26. The most effective method to establish value can be through the presentation of a market value-in-use appraisal, completed in conformance with USPAP. Kooshtard Property VI, 836 N.E.2d at 506 n.6. Consequently, regardless of who has the burden of proof for each parcel, the Respondent, through Ms. Moore’s appraisal, offered substantial, probative evidence regarding the market value-in-use of both parcels. The appraisal valued the subject property in conformance with USPAP. Ms. Moore estimated the value of the subject properties as one economic unit, which was $325,000 as of March 7, 2013. She also developed a value for each lot separately. Specifically she valued Lot 33 at $120,000 and valued Lot 34 at $225,000 as of March 7, 2013. And she sufficiently related her appraisal to March 1, 2012. She almost exclusively used comparable properties that sold in 2012 in her sales-comparison approach. Thus, Ms. Moore stated that “even though the appraisal was written in 2013, my comparable sales are for 2012, and I did put a 2013 in there to show the stability in the market place on the lake.” Accordingly, the Board finds that Ms. Moore sufficiently related her value to March 1, 2012. Through this USPAP conforming appraisal, the Respondent offered substantial evidence of the correct market value-in-use for the subject properties. Thus, the Board now turns to the Petitioners’ evidence and arguments for each parcel.
27. The Petitioners offered purportedly comparable sales in an attempt to prove that the subject property was over-assessed. A party offering such evidence must show that the properties are comparable to each other, and also must show how any relevant differences affect the properties’ relative values. See Long, 821 N.E.2d at 470-71 (holding that, in applying the sales-comparison approach, the taxpayers needed to explain how any differences between their property and the properties to which they sought to compare it affected the properties’ relevant market values-in-use). The Petitioners failed to explain how their purported comparable properties were the same as the subject property or how they differed. The Petitioners merely relied on the fact that the sales of their purportedly comparable properties averaged out to be less than the assessed value of the subject property. The sales comparison evidence presented by the Petitioners lacked the type of analysis contemplated by Long.
28. Another way to show market value-in-use is through comparable assessments. See Ind. Code § 6-1.1-15-18. This statute, however, does not automatically make evidence of other assessments probative. The party relying on those assessments must apply generally accepted appraisal and assessment practices to show that the properties are comparable to the property under appeal. Again, conclusory statements that a property is “similar” or “comparable” to another property do not suffice. See Long, 821 N.E.2d at 470. Instead, one must identify the characteristics of the property under appeal and explain how those characteristics compare to the characteristics of the other properties. Id. at 471. Similarly, one must explain how any differences affect the relative market values-in-use. Id.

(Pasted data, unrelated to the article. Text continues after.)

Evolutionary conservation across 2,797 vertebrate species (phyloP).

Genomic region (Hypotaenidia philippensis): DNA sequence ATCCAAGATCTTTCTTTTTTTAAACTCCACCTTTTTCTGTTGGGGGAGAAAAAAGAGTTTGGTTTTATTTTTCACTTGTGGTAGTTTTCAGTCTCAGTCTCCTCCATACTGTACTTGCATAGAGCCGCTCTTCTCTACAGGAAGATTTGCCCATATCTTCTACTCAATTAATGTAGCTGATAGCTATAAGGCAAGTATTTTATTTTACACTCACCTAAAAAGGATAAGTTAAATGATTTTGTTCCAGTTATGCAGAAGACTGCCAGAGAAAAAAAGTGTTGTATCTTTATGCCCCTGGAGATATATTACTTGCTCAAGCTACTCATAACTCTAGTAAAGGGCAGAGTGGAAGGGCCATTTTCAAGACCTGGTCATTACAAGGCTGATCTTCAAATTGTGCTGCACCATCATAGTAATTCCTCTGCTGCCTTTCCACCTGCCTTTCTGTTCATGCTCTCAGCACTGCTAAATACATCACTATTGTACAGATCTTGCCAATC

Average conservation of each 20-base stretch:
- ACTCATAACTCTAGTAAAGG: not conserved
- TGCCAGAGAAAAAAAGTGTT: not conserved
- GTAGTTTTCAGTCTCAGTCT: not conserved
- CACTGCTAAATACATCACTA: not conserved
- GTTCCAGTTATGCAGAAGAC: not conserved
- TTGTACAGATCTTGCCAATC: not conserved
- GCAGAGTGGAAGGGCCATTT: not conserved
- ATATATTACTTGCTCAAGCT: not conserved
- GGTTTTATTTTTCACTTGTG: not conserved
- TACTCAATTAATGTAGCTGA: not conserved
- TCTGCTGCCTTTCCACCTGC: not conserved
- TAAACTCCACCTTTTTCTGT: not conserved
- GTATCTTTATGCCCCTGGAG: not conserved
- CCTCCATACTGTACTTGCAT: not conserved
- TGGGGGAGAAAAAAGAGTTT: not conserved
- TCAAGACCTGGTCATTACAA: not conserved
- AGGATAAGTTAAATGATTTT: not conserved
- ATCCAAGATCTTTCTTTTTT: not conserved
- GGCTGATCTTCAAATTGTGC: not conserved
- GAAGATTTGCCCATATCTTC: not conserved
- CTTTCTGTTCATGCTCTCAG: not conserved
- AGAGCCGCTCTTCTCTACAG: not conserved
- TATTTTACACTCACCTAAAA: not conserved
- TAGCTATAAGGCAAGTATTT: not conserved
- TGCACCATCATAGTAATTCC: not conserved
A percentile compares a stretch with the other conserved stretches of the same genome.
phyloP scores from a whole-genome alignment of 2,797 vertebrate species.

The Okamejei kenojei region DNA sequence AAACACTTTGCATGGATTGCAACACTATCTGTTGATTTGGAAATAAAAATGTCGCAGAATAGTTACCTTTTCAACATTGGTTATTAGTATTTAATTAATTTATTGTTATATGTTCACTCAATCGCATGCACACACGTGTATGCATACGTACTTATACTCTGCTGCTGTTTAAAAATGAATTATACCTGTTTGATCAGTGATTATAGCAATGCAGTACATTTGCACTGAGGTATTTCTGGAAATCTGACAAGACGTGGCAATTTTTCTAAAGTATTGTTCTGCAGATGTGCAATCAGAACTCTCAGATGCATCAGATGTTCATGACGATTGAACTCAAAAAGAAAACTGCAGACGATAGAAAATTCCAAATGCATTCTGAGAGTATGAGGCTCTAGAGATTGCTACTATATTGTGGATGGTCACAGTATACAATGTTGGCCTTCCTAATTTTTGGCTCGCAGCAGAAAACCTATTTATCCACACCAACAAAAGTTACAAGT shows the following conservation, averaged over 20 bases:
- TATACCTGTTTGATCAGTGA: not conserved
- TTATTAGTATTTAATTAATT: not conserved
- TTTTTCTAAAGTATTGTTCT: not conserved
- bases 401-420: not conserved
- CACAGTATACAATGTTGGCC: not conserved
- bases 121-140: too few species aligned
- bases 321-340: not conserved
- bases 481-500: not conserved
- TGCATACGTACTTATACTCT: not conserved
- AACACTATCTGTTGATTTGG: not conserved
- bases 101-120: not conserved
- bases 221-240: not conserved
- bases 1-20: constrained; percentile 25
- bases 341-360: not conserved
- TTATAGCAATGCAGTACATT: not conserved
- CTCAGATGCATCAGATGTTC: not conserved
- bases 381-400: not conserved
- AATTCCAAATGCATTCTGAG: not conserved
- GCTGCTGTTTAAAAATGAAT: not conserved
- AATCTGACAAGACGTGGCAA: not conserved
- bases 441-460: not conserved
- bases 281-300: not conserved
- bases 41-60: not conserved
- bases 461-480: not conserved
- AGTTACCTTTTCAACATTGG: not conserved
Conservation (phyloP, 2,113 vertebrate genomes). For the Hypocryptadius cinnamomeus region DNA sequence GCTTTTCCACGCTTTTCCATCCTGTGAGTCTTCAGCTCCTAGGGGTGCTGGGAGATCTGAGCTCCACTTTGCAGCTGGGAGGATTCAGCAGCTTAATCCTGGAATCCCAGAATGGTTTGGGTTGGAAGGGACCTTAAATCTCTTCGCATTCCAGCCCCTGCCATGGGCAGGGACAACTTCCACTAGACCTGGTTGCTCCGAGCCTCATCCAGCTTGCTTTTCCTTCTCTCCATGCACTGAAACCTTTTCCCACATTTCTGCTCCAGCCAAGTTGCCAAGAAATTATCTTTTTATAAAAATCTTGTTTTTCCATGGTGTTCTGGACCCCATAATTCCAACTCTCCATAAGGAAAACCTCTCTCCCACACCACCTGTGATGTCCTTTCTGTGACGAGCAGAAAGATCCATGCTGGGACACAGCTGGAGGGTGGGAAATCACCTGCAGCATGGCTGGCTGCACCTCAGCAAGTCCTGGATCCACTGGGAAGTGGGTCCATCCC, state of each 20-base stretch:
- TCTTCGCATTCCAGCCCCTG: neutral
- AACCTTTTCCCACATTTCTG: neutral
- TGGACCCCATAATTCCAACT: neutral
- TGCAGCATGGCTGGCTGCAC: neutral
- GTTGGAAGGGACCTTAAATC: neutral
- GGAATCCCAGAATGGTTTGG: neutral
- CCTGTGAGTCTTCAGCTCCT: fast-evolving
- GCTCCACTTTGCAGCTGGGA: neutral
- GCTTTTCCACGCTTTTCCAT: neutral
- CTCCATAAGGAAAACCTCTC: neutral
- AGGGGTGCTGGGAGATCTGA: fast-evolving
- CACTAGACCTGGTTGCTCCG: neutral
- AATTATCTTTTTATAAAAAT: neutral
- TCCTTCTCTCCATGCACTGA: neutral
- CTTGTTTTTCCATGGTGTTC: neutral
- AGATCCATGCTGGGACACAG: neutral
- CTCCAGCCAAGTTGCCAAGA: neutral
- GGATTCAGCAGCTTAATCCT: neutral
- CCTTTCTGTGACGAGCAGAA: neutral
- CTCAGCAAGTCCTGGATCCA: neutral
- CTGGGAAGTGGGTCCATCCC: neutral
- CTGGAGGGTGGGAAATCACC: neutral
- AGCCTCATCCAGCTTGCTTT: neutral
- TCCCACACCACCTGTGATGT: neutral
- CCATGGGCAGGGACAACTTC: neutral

29. Here, the Petitioners simply offer purportedly comparable property sales and assessments with no related analysis. Other than describing the view of Lake Freeman, the Petitioners failed to go into detail about how the properties are similar to the subject property or how they differ. The Petitioners’ evidence did little to quantitatively or qualitatively show how the differences between the properties affected their relative values. In fact, the Petitioners did not even offer a conclusion as to the value of the subject property. They just argue it is over-assessed. Their evidence is insufficient to prove that the current assessments are wrong.
30. The Petitioners also argue that the appraisal obtained by the Assessor erred by using comparables all located along Lake Freeman, and it failed to adequately account for this fact. But it is well within an appraiser’s expertise to choose the sales he or she deems most comparable to the subject property and apply adjustments to account for any differences. Without probative evidence to the contrary, the appraiser’s comparables and the lack of adjustments appear to be reasonable.
31. The Petitioners claim that the view from the subject property is hindered by bushes and the use is hindered by being located on the canal instead of on Lake Freeman. Even assuming these facts are true, the Petitioners were required to do more than simply conclude that the value of the property suffers as a result. To make a case, they were required to offer probative evidence of a more accurate value. See Talesnick v. State Bd. of Tax Comm’rs, 756 N.E.2d 1104, 1108 (Ind. Tax Ct. 2001). The Petitioners failed to offer such proof. Consequently, they failed to make a case for reducing the assessments.
32. In this appeal, the only probative evidence regarding the market value-in-use was offered by the Respondent. This evidence indicates that the values were even higher than they were assessed. The Board, however, declines to raise the assessments because the Respondent did not request any increase and because the Respondent stated that the 2012 assessments were not in error.